Research Finance

Why Analysts Make Mistakes and Drive Stock Markets onto the Roller Coaster

, by Fabio Todesco
The psychological mechanism of overreacting to the most recent information leads traders to expect excessive variations in fundamentals, causing unjustified fluctuations in stock prices, according to a study by Gennaioli

The extent of fluctuations on Wall Street has always surprised those who apply basic asset pricing models to the market. These models explain stock prices based on the return required by investors to hold assets with different levels of risk. Therefore, stock prices should be firmly anchored to the oscillations of the fundamentals that determine shareholder remuneration (dividends and profits). When the ups and downs of listed stocks become more pronounced than those of the fundamentals, asset pricing models appeal to unobservable changes in investors' risk appetite: if prices drop, it's because risk appetite has decreased, and vice versa.

Nicola Gennaioli, the Romeo and Enrica Invernizzi Foundation Chair in Behavioral Economics and Finance, proposes a radically different explanation based on the principles of cognitive economics and supported by the real observation of long-term expectations of traders.

In a study with Pedro Bordalo, Rafael La Porta, and Andrei Shleifer, Professor Gennaioli uses the reports of thousands of analysts who since the 1980s have been releasing their forecasts about the profits and dividends of listed companies. These forecasts are a concrete and observable measure of market expectations, and the authors have found that they are much more volatile than the actual changes in fundamentals.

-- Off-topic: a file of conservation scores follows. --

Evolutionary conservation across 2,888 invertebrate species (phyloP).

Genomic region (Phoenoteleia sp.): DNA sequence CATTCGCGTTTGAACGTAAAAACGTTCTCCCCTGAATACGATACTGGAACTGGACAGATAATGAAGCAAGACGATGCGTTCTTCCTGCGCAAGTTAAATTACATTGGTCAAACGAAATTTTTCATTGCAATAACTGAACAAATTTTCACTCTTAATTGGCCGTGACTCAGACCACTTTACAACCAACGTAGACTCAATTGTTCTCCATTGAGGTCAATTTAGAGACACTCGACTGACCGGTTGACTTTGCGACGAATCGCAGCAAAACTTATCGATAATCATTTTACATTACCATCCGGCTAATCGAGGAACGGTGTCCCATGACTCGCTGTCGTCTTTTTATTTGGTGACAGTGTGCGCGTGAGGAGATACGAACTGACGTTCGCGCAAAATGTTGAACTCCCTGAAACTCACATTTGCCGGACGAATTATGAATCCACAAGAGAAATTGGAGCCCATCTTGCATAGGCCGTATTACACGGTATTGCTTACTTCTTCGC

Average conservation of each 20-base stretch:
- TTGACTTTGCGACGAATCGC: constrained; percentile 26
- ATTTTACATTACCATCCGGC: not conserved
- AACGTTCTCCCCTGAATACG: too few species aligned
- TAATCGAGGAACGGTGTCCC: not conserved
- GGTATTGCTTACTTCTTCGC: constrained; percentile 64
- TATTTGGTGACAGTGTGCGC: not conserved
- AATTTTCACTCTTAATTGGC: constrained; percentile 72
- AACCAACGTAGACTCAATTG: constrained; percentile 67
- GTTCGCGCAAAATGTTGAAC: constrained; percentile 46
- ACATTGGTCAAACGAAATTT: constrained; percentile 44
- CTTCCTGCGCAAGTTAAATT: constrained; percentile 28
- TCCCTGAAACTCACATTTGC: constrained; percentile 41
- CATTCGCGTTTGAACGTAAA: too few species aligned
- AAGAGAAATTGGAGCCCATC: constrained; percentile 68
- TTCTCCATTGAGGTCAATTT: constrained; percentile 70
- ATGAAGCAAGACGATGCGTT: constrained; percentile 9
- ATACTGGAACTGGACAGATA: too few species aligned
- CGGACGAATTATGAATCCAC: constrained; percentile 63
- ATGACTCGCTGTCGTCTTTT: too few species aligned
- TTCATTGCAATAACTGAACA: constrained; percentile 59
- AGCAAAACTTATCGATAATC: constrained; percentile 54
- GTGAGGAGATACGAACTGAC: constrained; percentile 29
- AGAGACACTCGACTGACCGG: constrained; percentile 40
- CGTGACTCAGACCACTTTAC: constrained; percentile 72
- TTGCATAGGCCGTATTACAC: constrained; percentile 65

"If we replace the realized values of fundamentals in asset pricing models with those expected by the market," Prof. Gennaioli explained, "we no longer observe any excess variability in price fluctuations. These values explain price fluctuations well, without resorting to unverifiable assumptions about changes in risk appetite."

The study provides a behavioral explanation for the oscillation of expectations, specifically the overreaction to the most recent news on profits and dividends. "Analysts become overly optimistic when positive news is announced and overly pessimistic when news is negative," Prof. Gennaioli further explained. "In the first case, stock prices will rise too much, and when news that the actual results fell below expectations spreads, expectations become overly pessimistic. Then, stock prices drop excessively, leading to cycles with fluctuations that are wider than the variations of the fundamentals." (see infographic by Weiwei Chen)

The scholars demonstrate that this psychological mechanism can explain not only the fluctuations of the overall American market but also the different fluctuations of stocks of different companies. Finally, they clarify that the truly explanatory variable is long-term rather than short-term expectations .

Pedro Bordalo, Nicola Gennaioli, Rafael La Porta, and Andrei Schleifer. "Belief Overreaction and Stock Market Puzzles." Published online ahead of print in Journal of Political Economy. DOI: